1 And truly enough: only it must not be forgotten that faith is to man the very "evidence of things not seen," the fundamental condition of all true human knowledge, intellectual or moral. We may justly ask whether the materialism of the day, resting on physical philosophy, has any new proof or necessity to offer, not open to earlier speculation.
* Huxley, Lay Sermons, p. 310. "Notre âme," says Pascal, "est jetee dans le corps où elle trouve nombre, temps, dimension. Elle raisonne la-dessus et appelle cela Nature, nécessite, et ne peut croire autre chose." Yet he acknowledges fully the modest limits of human apprehension. "Les sciences ont deux extremites qui se touchent: la premidre est la pure ignorance naturelle où se trouvent tous les hommes en naissant: l'autre extremite est celle où arrivent les grandes ftmes, qui ayant parcouru tout ce que les hommes peuvent savoir, trouvent qu'ils ne savent rien, et se rencontrent en cette même ignorance d'où ils étaient partis. Mais c'est une ignorance savante qui se connaît." (Pensées, II. 163; I. 180.)
the doctrine of the relativity of human knowledge. No alternative is presented between materialism1 and sheer ignorance; either alike incompetent to satisfy the demand of man's intelligence or spirit. So extremes meet. The ultimate analysis of science, the rudimentary ignorance of barbarism, have kissed each other. Both refuse to travel beyond the avouchmente of the senses. Mr. Bailey, long a resident among the Veddahs of Ceylon, says:—" They have no knowledge of a Supreme Being. 'Is He on a rock—on a white ant-hill—on a tree? I never saw a God,' was the only reply I received to repeated questions."3
1 How dangerously near such teaching approaches to materialism may be seen from the language of Feuerbach. "Personality, individuality, consciousness, without Nature is nothing; or, which is the same thing, an empty, unsubstantial abstraction. But Nature is nothing without corporeality. . . . Real sensational existence is that which is not dependent on my own mental spontaneity or activity, but by which I am involuntarily affected: which is when I cannot, do not think of it or feel it. The existence of God must therefore be in space: in general a qualitative, sensational existence. But God is not seen, not heard, not perceived by the senses. Ho does not exist for me, if I do not exist for Him."—Essence of Christianity, E. T., pp. 90, 199. Augustine thus characterizes the Positivism of his day :—" Sed res est longe" remota a vanorum hominum mentibus qui nimis in haec corporalia progressi atque lapsi nihil aliud putant esse quam quod istis quinque notissimis nuntiis corporis sentiunt: et quas ab his plagas atque imagines acceperunt eas secum volvunt etiam cum conantur recedere a sensibus et ex earum mortifera et fallacissimft regulft ineffabilia penetralia veritatis rectissime' se metiri putant."—Dtil. Cred., c. i.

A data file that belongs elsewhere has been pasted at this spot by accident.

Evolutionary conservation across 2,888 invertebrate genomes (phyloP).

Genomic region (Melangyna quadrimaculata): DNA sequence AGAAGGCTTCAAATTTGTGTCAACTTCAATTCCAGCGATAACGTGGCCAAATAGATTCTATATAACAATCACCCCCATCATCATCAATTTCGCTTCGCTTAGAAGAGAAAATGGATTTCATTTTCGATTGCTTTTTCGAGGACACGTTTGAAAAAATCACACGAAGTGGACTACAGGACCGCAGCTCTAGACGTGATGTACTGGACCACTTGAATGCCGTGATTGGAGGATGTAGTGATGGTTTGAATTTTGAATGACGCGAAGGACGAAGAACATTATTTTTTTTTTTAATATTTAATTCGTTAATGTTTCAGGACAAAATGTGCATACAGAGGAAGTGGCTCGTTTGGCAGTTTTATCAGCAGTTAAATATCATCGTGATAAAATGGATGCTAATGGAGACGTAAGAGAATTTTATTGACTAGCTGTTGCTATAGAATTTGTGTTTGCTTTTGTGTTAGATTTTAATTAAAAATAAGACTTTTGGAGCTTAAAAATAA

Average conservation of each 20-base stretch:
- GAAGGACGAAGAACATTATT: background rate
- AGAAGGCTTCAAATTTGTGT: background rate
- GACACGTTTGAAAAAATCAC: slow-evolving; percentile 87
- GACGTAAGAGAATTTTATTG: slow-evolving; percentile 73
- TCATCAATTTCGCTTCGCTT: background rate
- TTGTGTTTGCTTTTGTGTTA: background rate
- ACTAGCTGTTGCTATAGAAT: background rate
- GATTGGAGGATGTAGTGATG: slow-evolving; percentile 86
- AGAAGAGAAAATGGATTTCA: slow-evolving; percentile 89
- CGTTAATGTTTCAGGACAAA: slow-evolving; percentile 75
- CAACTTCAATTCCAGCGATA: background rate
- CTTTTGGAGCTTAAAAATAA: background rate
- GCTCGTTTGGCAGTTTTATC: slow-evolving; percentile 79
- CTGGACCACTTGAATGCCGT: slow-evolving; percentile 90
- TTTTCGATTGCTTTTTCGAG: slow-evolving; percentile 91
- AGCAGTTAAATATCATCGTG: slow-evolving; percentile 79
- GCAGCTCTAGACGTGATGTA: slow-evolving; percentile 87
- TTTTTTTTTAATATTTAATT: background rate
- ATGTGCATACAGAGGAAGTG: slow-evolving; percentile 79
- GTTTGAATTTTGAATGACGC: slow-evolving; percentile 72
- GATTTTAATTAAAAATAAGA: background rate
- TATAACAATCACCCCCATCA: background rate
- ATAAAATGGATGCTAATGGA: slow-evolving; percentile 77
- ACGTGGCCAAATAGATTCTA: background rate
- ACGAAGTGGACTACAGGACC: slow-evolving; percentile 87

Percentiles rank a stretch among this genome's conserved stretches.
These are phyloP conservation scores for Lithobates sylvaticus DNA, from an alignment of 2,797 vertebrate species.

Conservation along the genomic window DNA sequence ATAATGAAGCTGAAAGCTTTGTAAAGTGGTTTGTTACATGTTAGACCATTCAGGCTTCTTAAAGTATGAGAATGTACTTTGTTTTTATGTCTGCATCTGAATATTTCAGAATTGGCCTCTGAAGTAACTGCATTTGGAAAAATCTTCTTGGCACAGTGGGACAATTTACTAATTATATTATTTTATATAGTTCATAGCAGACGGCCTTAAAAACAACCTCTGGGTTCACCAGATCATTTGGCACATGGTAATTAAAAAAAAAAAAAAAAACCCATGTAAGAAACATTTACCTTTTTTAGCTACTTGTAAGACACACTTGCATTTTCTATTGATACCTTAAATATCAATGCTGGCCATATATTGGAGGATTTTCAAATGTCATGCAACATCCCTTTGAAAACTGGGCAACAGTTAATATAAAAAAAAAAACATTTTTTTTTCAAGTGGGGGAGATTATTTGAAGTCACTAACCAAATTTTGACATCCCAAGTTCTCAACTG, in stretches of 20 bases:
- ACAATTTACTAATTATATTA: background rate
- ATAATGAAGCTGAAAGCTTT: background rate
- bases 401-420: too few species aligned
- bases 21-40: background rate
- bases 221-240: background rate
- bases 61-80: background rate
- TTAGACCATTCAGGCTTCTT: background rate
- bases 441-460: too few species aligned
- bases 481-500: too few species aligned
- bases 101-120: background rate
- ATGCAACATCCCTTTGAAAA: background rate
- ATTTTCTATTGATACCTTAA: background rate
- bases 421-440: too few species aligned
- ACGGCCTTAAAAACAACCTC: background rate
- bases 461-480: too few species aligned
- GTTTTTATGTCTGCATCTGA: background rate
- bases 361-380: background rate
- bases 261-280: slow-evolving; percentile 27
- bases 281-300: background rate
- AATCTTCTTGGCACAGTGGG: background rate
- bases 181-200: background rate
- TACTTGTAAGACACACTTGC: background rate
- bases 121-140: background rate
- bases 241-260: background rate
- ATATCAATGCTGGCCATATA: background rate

3 Quoted by Mr. Farrar on the Universality of a Belief in God. (Anthropological Review, August, 1864.) As to the Veddahs, however, see Tylor, Prim. Cult., I. 45; and on the whole question of savage races being destitute of the elements of religion, id. I. c. xi., pp. 377-83. Also Luthardt, Apolog., E. T., p. 42.